As we prepare to celebrate a “physically distanced” Independence Day (I do hope you enjoy some safe social connections), I'd like to take this opportunity to wish you a safe and relaxing holiday. I also want to thank you for your dedication, flexibility and commitment to excellence over these past few months of COVID-19 uncertainty and social unrest. We are a strong and vibrant organization and your work collectively contributes to a stronger, better and more resilient California. Many thanks for all you have done, and will do in the future; it is greatly appreciated by many!
Wishing you a happy Fourth of July!
Carefully resuming in-person activities
UC ANR issued Stage 2 Safety Standards on May 20. Since then, many California counties have begun to modify stay-at-home orders to allow for additional lower risk activities to resume under advanced Stage 2 of the California resilience roadmap. UC ANR's Stage 2 protocols are still in place, but like all organizations, we are working through the challenges of resuming some community programs while continuing to protect public health. Our Risk & Safety Services group has established a process to review plans with local ANR Directors. We're learning together and sharing best practices.
We're also monitoring COVID-19 trends in counties across the state. See our website for links to statewide and local information about COVID-19 cases and trends. As counties are opening up to more activity, some counties have experienced a rapid increase in COVID-19 infections over the past few weeks. When considering resuming ANR activities, we encourage ANR academics and staff to consider their local situation, in addition to the design and implementation of the programming.
With this background, we wanted to share a few examples of how ANR academics and staff have stepped up to devise creative solutions to implement programming, while maintaining safety.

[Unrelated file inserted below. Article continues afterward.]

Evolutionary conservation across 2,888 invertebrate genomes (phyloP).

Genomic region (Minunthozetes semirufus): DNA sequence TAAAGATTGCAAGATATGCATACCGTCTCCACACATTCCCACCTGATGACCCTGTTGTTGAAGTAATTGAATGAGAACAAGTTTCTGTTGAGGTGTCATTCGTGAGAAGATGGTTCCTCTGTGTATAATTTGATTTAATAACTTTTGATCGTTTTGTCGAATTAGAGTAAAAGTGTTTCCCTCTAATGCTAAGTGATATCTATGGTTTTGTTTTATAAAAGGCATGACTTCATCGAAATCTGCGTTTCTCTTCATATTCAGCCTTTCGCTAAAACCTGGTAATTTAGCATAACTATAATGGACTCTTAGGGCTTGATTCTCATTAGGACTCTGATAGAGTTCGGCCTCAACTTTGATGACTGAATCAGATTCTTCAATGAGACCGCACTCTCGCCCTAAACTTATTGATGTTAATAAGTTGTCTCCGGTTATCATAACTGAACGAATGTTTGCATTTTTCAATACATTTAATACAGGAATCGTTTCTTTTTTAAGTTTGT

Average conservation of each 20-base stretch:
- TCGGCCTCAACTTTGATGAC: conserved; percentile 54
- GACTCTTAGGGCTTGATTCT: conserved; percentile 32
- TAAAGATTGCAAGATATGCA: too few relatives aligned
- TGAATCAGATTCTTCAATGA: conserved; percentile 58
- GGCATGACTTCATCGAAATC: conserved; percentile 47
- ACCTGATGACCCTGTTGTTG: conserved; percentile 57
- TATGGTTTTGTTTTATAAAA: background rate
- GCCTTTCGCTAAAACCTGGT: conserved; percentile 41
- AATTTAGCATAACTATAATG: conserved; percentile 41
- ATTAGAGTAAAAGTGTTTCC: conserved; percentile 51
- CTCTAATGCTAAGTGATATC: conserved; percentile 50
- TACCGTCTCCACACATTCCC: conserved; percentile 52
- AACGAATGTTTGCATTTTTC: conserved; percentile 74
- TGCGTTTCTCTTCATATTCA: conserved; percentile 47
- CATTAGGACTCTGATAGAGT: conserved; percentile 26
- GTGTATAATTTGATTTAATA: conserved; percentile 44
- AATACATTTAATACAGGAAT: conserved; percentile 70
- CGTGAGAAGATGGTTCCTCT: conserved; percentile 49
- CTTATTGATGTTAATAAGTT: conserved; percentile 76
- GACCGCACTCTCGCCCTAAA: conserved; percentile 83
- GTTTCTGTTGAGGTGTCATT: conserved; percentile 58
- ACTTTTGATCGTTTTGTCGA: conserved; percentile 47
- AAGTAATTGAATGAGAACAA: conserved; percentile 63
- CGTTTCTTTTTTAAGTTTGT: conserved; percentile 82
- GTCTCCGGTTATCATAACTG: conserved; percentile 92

Livestock shows and auctions – while most county or district fairs have been cancelled statewide, several fairs sought ways to complete youth livestock shows or auctions. These activities were considered critical because they contribute to the food supply and 4-H and FFA families have invested time and money in the raising of these animals and need an outlet to legally sell market-ready livestock. We have worked with county 4-H staff to review the plans for the shows and auctions, ensured approval by the local health officers, and looked for compliance with state orders. In most cases, 4-H was able to participate because these activities were designed to keep the groups as small as feasible and ensure distancing, good hygiene, and other protective measures.
Master Gardener activity – The statewide Master Gardener program has developed COVID-19 safety requirements for resuming activities in demonstration gardens, farmers markets and help desks, allowing these volunteers to gradually return to these activities, as appropriate.
Farmers markets – The Master Food Preserver program has also put out COVID-19 safety requirements for their volunteers' work at farmers markets.
UC Elkus Ranch has organized small, private farm tours of the ranch to give families a fun and educational opportunity to get outdoors and learn about environmental science, California history, animal care and agricultural programs. By keeping to small family groups and maintaining social distancing during the tours, Elkus Ranch staff have devised a way to transition their usual school tours into a unique outdoor family activity.
Hopland REC is hosting a group from the California Conservation Corps for onsite and virtual training. Because this group has been isolating already, its members represent a single cohort group, which reduces the risk of any one member introducing infection. HREC was able to plan the CCC's visit to minimize contact with any UC ANR staff and implement procedures for cleaning and disinfecting the facility before and after the group's program.